Empire of the Sun

I once was asked to think of an idea for a monument for the city of Los Angeles. The last thing I thought LA needed was a big metal something that would fall down in an earthquake. I suggested a television station that would run every episode of Chips continuously. It would be the Chips Channel. The idea was oddly rejected.

I don't know why, but I record Chips on my Tivo and watch it daily. I also watch The Donna Reed Show but that's just a weird Pleasantville thing. Yes, Chips has remarkably thin plots and everything is solved in the last 3 minutes, but there are car chases that end with explosions and cars on their side in every episode. That doesn't happen every day in real life here. To get a car on its side and blow up requires a ramp and explosives. There is something kind of great about it.

I love how horrible Los Angeles looks on Chips. If you don't live here, you probably are saying, "Doesn't it still?" But in the 1970s on Chips the smog was far worse, there were endless streets of odd stores and car washes, and really crappy cars blowing up. It looks so bleak and desolate filled with empty freeways and the blazing white sun.

The other surprising elements are the pants and hair. Everyone has pants that are way too tight. I remember having pants like that myself in high school. I was also desperate for groovy hair that parted in the middle, but mine was wavy, thick, parted on the side, and grew out like Sideshow Bob.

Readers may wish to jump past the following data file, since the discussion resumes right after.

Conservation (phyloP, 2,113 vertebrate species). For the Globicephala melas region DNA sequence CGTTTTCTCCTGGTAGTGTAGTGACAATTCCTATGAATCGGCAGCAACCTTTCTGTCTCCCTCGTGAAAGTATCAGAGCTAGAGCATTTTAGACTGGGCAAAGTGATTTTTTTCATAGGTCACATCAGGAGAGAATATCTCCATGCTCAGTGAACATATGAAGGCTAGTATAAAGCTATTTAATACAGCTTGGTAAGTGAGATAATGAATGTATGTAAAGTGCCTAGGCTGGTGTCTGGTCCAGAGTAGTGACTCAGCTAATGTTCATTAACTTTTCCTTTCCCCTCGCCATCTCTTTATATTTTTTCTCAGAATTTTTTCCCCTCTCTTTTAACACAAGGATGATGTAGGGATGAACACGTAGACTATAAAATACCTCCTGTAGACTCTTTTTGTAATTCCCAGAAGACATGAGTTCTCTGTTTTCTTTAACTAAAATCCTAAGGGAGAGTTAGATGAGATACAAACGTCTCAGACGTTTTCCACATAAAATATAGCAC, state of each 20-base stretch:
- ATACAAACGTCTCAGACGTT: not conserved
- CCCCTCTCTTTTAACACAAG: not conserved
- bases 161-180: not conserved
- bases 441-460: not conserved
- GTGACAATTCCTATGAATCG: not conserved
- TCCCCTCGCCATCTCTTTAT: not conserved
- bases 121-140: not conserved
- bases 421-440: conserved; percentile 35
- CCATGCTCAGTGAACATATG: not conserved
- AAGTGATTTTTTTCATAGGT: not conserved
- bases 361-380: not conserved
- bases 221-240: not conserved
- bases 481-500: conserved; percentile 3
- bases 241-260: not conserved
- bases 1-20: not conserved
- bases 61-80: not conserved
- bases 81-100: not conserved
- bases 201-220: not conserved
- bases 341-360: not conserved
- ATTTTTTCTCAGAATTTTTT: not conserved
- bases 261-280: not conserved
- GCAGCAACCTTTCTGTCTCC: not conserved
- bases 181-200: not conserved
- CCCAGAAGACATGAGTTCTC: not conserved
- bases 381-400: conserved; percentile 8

Shakedown 1979

When I was a teenager, the world was a simpler place. There were only four television channels and we all watched the same programs. Today, when I ask if anyone saw the episode of Psychic Kids last night, I get blank stares. This could be due to nobody watching it, or concern over my state of mind. When I was 15, and asked if someone had seen Happy Days last night, an entire room started talking about Fonzie or Richie.

In addition, we had reading material that supported this uniformity. Society was concerned about illiteracy and television, so magazines were developed that we would read. They needed to be entertaining, but not too taxing, like Omni. So they focused on television shows and popular culture. I recall thinking, at the time, that they were pretty vapid and squeaky clean. While Dynamite was promoting Mork and Mindy, the big news in the 9th grade was the story about one couple that had started having sex. As you can see, there was an incongruent reality. Looking back at these magazines now, I’m not surprised by the alarmingly blind content, but at the super groovy colors and mastheads. Dyn-o-mite!